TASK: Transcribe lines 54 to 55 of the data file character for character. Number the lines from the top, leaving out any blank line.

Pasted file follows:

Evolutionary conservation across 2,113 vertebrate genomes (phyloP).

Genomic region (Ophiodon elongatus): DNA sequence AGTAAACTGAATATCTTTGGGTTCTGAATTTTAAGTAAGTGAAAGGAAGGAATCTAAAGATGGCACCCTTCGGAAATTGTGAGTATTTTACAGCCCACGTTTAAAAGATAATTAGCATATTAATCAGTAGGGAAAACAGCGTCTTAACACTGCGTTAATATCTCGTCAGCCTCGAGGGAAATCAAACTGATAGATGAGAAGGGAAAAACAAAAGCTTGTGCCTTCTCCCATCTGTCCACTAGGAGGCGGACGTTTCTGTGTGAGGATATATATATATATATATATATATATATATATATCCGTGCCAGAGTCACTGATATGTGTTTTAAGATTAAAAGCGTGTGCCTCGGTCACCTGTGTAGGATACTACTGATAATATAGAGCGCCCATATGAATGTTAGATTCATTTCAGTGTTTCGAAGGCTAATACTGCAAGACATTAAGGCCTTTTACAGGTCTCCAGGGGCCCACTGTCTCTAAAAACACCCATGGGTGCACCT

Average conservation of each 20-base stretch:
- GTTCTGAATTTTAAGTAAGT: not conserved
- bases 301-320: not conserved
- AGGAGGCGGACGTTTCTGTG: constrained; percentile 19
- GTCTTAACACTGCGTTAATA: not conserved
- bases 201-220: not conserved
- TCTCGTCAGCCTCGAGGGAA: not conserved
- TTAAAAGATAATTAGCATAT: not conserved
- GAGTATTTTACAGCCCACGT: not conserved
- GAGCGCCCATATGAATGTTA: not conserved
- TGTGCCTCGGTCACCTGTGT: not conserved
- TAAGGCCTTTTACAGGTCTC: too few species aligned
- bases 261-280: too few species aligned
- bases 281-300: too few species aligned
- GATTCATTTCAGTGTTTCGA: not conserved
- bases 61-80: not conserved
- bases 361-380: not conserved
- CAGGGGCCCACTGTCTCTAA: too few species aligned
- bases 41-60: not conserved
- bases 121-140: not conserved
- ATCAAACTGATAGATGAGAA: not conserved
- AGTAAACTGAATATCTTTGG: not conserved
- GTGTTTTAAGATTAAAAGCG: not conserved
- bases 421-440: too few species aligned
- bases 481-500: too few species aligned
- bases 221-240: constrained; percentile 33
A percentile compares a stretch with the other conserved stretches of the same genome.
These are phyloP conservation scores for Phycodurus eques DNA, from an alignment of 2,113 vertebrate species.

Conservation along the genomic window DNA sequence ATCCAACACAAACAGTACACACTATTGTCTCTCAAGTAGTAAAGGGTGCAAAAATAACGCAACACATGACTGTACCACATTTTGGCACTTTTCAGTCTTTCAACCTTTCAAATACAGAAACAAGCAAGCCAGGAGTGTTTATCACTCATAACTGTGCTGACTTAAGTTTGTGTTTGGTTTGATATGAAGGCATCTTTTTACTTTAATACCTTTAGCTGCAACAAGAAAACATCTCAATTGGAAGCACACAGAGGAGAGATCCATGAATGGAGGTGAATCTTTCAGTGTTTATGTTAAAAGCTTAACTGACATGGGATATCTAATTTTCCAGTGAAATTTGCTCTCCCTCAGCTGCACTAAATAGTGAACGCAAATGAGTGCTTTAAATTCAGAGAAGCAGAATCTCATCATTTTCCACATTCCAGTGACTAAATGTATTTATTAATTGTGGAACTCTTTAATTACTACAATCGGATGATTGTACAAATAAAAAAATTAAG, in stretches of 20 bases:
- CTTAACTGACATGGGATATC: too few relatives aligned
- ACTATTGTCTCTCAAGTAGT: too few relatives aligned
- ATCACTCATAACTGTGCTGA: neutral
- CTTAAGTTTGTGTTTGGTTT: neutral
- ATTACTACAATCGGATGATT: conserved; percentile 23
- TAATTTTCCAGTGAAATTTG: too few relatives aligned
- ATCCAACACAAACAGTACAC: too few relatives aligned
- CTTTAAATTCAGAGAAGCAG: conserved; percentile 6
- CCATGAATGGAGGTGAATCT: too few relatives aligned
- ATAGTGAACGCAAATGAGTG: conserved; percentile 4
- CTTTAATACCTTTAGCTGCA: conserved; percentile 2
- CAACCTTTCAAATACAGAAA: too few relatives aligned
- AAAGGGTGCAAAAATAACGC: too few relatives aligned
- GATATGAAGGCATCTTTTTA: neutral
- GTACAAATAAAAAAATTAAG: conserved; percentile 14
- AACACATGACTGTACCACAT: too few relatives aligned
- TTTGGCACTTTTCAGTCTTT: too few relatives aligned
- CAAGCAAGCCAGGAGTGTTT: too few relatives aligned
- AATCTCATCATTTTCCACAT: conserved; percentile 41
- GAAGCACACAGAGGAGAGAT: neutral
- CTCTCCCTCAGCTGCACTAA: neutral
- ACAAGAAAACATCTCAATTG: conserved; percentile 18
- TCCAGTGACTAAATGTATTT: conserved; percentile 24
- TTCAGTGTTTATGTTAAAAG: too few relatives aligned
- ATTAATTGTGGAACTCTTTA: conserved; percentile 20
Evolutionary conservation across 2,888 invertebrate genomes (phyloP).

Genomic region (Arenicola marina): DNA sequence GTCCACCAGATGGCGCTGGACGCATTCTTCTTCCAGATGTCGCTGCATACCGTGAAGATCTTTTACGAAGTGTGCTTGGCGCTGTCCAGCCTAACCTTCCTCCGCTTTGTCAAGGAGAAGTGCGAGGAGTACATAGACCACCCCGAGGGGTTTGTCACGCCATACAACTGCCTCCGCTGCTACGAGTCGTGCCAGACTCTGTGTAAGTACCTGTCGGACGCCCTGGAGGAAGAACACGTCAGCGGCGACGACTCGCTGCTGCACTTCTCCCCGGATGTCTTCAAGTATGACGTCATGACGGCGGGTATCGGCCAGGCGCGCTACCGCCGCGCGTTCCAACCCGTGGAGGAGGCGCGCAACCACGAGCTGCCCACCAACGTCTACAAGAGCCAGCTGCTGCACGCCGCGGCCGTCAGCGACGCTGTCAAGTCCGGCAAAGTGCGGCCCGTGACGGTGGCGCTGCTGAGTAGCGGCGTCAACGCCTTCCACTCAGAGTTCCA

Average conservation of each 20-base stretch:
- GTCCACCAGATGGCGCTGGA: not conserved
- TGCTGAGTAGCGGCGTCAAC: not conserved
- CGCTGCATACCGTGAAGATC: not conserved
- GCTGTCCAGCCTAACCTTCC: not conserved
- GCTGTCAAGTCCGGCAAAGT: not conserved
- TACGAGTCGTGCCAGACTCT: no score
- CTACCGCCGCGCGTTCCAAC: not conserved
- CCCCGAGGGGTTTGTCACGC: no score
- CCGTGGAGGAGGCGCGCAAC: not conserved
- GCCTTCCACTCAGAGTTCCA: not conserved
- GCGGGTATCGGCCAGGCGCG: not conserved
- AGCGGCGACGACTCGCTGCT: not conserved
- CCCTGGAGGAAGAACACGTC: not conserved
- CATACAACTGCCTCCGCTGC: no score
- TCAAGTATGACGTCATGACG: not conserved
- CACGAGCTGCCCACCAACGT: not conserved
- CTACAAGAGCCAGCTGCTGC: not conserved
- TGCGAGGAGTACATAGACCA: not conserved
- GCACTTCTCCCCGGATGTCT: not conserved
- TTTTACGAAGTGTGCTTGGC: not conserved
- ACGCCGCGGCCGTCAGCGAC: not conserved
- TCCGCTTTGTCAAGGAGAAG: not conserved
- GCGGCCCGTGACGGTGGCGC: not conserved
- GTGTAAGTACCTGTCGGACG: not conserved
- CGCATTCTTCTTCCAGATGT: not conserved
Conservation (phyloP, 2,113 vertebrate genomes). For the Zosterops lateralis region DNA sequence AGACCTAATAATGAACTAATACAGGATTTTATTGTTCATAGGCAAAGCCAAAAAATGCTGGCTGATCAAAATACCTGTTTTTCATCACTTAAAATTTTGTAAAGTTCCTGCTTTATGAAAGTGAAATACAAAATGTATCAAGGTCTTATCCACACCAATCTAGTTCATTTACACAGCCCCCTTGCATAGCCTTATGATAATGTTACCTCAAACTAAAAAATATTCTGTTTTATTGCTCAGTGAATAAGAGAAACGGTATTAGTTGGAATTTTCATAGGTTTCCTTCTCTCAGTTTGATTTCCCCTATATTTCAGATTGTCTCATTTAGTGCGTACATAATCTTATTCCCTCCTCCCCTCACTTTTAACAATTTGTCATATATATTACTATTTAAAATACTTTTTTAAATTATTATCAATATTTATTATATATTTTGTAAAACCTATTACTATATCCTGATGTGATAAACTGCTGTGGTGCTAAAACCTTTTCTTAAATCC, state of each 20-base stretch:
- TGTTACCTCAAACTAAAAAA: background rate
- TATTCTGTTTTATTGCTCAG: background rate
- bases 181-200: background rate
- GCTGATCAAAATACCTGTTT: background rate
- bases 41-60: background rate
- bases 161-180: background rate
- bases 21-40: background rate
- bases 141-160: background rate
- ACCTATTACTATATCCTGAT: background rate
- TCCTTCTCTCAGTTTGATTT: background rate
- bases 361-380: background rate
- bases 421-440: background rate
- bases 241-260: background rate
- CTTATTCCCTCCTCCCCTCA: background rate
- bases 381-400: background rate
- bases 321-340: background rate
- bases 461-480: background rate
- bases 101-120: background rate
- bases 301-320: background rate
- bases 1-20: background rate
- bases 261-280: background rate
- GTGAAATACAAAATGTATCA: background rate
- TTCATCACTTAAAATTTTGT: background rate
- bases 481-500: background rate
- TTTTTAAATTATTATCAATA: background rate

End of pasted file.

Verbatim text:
- TCCAGTGACTAAATGTATTT: conserved; percentile 24
- TTCAGTGTTTATGTTAAAAG: too few relatives aligned